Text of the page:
According to an Associated Press story, Yang Jiechi, the Chinese foreign minister, addressed the topic today at the Conference on Disarmament in Geneva. AP quotes Yang as follows, "Outer space is now facing the looming danger of weaponization. Credible and effective multilateral measures must be taken to forestall the weaponization and arms race in outer space."
Given the fact that China and the United States have already successfully tested weapons capable of destroying satellites, the topic of an arms race in outer space is far from hypothetical. Yang’s comments will almost certainly be welcome news to the Obama administration, which is on record as supporting such a ban. According to a January 25 Reuters story, “Moments after Obama's inauguration last week, the White House website was updated to include policy statements on a range of issues, including a pledge to restore U.S. leadership on space issues and seek a worldwide ban on weapons that interfere with military and commercial satellites. It also promised to look at threats to U.S. satellites, contingency plans to keep information flowing from them, and what steps are needed to protect spacecraft against attack.”
However, unnamed sources within the administration hint that Obama may pursue a course that amounts to little more than unilateral disarmament in space. According to the Reuters story: “A defense official, who also asked not to be named, said the Obama administration had not yet held briefings for top officials working on military space issues, but it was clear that the focus would shift toward more diplomatic initiatives. Work on classified projects involving an ‘active’ military response to attacks against U.S. satellites might be halted in favor of more monitoring and passive protection measures, he said.”
Another unnamed defense official told Reuters, “The new administration would work through the complex military space issues during a defense review to be completed by September, and as part of a space report due in December.” The defense review would certainly explain the timing of Yang’s remarks, as they lend support to those favoring Obama’s desired ban on weapons in space.
Consulting Yang’s full August 12 remarks reveals several additional interesting points. First, the two paragraphs devoted to the topic of weapons in space come at the end of a six-page address that is primarily devoted to issues of nuclear arms control. Yang insisted, “China opposes the proliferation of weapons of mass destruction (WMD) and their means of delivery.... China calls for peacefully resolving the nuclear issue on the Korean Peninsula and Iranian nuclear issue through dialogue and negotiation, and has made unremitting efforts toward this goal” — but China’s actions tell a very different story. China’s “record” on nuclear proliferation and disarmament provide an enlightening context for evaluating Yang’s call for disarmament in space.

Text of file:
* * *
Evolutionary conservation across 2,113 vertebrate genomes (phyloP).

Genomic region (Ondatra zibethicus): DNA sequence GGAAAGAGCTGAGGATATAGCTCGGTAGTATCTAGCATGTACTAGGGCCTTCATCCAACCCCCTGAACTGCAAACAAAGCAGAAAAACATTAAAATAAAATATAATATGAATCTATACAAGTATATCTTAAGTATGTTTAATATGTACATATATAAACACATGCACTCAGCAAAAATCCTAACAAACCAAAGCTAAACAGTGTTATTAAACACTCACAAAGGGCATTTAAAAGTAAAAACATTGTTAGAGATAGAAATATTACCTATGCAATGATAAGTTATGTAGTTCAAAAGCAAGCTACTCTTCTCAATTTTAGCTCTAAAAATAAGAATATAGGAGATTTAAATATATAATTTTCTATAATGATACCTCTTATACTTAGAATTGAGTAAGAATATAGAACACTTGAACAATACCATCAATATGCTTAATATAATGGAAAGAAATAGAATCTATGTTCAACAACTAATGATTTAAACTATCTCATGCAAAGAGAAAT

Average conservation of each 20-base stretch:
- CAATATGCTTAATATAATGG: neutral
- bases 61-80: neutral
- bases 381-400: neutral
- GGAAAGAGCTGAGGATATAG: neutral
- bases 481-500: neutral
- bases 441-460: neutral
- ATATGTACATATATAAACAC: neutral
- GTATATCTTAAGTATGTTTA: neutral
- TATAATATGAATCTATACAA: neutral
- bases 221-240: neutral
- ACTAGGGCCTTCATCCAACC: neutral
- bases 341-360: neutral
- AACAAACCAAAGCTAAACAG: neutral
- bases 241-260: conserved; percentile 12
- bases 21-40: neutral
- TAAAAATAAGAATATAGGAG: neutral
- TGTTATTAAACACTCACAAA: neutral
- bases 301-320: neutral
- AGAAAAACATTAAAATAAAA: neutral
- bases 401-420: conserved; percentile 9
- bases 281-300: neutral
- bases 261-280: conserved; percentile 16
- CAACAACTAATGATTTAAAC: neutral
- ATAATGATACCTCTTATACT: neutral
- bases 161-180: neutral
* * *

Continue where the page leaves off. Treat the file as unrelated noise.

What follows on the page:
Second, Yang called on the Conference on Disarmament to “soon start substantive discussions on the draft [the draft Treaty on the Prevention of the Placement of Weapons in Outer Space] so as to contribute to improving the legal system concerning outer space and maintaining its security.” Among other provisions of the draft treaty, it may be noted in Article XI that the treaty would be of “unlimited duration” — an utterly unworkable provision in any treaty concerning future developments in outer space. Furthermore, given the United Nations' checkered record regarding the inspection and monitoring of Earth-based WMDs, it defies belief that any meaningful enforcement of the treaty could be carried out with regard to totalitarian regimes, since under Article VI any “transparency and confidence-building” measures would be strictly voluntary, and any space-based weapons (whether directed toward Earth, satellites, or space stations) would fall outside areas accessible to UN inspectors.
The timing of Yang’s remarks and the defense review should give a signal to watch for further developments in the coming weeks. In the midst of the media attention devoted to economic issues and healthcare reform proposals, there are grounds for being concerned that the United States may concede important strategic “high ground” without a shot having been fired or may become a party to an essentially unenforceable treaty which allows potential enemies to prepare for war far beyond the reach of any inspector.
Photo: Yang Jiechi